Saturday, August 7, 2010

Osiander Revisited.

In light of Olli-Pekka Vainio's book on justification, I've been rethinking the Osianderian controversy. I do think that Osiander was misunderstood-this does not mean that he was not a heretic. He most certainly was. The issue is what sort of heretic he was. I think I have a handle on his position better from Vainio's book.  

Here's how I interpret Osiander:

1. In Realism, like that of Augustine and Aquinas, being possesses an inherent status before God. God is a desiring subject (hence their doctrine of the Trinity!) and therefore he must recognize being as good, since he is good. Being is goodness and vice versa.  

2. Hence the claim of Augustine, Anselm, Lombard and Aquinas regarding the mediatorship of Christ-namely (contra the Formula of Concord) that he is mediator according to his humanity alone. Christ, as a human being, is given the ability through his union with the Logos to make a claim on God (so to speak). The hypostatic union is essentially construed as a way of giving the humanity the ability to merit something from God. Humanity and therefore created being can really do this, because, possessing inherent being and goodness, it can really exist in a way that is desirable to the divine desiring subject. This is conceptualized via Aquinas' description of Christ with a superabundance of created grace.  

3. Nominalism disrupts concept of the divine-human relationship. God is an absolute will, he is not a desiring subject. Creaturely being lays no claim of status before him. It is only capable of doing so to the extent that he chooses to allow it to do so- hence the concept of the "pactum" whereby God agrees to value created beings who do "what is within them."  

4. Luther as a Nominalist comes to this insight in the so-called Reformation breakthrough: Created being cannot lay a claim on God (self-justification). Hence the only thing that could lay a claim on God would be God himself. Therefore, the "righteousness of God" present in Christ is the only thing that can avail as righteousness before God. Furthermore, since redemption happens because of what Jesus the man does, the Cyrilian Christology comes back in Luther in a big way. Luther says this again and again against Zwingli: only God's death could save us. Only infinite divine being and righteousness present in the human Jesus could counter-balance infinite divine wrath. The divine righteousness of God avails for believers because it is active in, under, and with the activity of the man Jesus. This is the logical consequence of Nominalism's rejection that created being can lay a claim on God.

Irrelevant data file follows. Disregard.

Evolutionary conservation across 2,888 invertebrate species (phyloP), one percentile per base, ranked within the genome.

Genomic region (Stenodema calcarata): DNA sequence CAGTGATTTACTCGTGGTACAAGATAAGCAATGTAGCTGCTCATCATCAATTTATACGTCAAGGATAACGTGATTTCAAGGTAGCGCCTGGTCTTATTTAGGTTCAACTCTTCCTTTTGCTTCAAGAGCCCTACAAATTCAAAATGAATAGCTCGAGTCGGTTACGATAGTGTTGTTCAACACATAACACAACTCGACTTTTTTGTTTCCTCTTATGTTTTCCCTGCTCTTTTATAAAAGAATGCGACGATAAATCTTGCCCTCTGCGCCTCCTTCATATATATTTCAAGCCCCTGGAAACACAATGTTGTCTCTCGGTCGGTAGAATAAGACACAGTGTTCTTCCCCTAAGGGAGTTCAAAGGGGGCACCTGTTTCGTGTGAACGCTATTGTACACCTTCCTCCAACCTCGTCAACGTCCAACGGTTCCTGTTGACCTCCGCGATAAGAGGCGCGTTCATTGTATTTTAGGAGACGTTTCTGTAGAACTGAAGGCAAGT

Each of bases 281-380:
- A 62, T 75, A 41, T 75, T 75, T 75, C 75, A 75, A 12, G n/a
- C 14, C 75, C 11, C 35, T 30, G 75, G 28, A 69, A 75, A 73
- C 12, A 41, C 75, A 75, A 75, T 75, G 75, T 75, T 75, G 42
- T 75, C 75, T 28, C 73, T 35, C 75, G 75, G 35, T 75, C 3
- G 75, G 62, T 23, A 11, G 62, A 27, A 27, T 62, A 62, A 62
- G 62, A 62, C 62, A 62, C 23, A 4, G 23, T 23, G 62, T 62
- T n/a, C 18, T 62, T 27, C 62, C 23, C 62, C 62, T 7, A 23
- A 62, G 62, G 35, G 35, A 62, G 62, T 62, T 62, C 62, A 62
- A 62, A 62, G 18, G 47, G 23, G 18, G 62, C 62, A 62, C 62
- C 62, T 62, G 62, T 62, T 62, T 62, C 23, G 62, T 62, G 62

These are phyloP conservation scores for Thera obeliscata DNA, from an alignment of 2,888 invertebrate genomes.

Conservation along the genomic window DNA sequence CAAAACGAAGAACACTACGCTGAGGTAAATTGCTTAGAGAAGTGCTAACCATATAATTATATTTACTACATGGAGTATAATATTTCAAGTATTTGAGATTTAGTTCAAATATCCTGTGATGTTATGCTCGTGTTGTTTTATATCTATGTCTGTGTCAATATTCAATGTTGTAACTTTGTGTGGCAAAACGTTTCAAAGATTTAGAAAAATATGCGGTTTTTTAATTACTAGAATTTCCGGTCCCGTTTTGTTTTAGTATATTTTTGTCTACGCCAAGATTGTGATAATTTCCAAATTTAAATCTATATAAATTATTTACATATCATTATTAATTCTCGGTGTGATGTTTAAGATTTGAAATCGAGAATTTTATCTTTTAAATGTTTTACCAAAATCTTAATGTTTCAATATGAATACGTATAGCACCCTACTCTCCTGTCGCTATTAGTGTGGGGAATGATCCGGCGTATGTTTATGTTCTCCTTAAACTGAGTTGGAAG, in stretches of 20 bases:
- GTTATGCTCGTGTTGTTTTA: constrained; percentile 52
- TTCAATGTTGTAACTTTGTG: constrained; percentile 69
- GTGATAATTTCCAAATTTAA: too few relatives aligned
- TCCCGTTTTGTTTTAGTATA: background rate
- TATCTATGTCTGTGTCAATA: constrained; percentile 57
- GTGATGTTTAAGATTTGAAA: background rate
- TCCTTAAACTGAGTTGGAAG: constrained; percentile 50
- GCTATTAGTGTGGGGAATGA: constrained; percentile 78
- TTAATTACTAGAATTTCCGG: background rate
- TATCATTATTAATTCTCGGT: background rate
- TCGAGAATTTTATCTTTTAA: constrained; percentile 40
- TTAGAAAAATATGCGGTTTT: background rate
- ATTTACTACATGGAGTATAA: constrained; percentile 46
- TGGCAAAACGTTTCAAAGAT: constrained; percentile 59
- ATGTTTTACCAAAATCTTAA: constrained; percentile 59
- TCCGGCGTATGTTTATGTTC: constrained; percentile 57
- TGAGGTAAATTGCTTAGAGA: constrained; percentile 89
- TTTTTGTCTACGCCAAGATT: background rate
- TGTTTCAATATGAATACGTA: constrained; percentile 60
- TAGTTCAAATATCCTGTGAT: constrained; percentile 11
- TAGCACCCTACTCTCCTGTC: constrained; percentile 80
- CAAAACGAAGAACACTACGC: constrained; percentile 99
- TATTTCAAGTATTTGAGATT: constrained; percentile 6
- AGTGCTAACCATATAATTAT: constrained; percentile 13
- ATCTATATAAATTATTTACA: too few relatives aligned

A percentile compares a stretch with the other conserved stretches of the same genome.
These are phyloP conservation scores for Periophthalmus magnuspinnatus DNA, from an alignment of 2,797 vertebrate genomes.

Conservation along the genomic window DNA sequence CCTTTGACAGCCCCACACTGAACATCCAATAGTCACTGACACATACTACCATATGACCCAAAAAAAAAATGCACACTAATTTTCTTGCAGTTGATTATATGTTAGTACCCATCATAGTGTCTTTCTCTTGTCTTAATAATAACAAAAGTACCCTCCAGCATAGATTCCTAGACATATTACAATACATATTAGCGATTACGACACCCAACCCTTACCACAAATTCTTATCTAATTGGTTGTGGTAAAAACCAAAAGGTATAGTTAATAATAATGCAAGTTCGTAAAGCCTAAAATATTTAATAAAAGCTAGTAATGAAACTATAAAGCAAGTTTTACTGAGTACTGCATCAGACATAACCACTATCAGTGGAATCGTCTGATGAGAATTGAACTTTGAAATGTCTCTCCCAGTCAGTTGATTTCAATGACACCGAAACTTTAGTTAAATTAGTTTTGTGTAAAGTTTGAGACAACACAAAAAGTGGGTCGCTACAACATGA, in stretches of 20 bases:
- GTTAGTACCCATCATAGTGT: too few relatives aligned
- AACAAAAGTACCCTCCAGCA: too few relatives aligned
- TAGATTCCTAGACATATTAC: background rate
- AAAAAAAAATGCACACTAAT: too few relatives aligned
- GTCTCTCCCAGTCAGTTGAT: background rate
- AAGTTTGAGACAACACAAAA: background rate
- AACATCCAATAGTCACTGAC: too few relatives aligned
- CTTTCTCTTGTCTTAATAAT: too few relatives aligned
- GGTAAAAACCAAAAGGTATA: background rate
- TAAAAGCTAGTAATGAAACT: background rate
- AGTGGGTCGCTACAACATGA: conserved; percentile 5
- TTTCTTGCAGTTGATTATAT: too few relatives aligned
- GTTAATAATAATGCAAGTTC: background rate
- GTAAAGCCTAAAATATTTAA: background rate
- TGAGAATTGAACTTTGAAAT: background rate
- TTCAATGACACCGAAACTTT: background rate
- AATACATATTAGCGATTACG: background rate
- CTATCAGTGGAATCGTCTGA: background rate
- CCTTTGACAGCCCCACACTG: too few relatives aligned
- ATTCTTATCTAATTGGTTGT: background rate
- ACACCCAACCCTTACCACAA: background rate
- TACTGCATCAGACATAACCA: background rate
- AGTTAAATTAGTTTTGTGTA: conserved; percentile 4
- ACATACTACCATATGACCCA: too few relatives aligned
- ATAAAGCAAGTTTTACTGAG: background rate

5. Osiander makes sense in light of his relationship to the previous tradition. He holds to the old Leonine Christology (which divides the person of Chirst), while buying into the Luther's claim that only divine righteousness could avail before God. Therefore he makes the claim that Jesus the man died and released (so to speak) the possibility that infinite divine righteousness would dwell in us and thereby justify us. 

6. For Osiander, Christ the man died and that forgave us. That creates the possibility that we will gain through faith, the infinite divine righteousness, which is Christ's only according to his divine nature. He accepts the premise that Christ's humanity does one thing and his divinity another thing. He does not accept the communication of attributes. Therefore he distorts Luther's position because it does not take into account that the cross is the place where the uncreated divine righteousness actualizes itself as a redemptive reality in, under, and with the humanity of Jesus.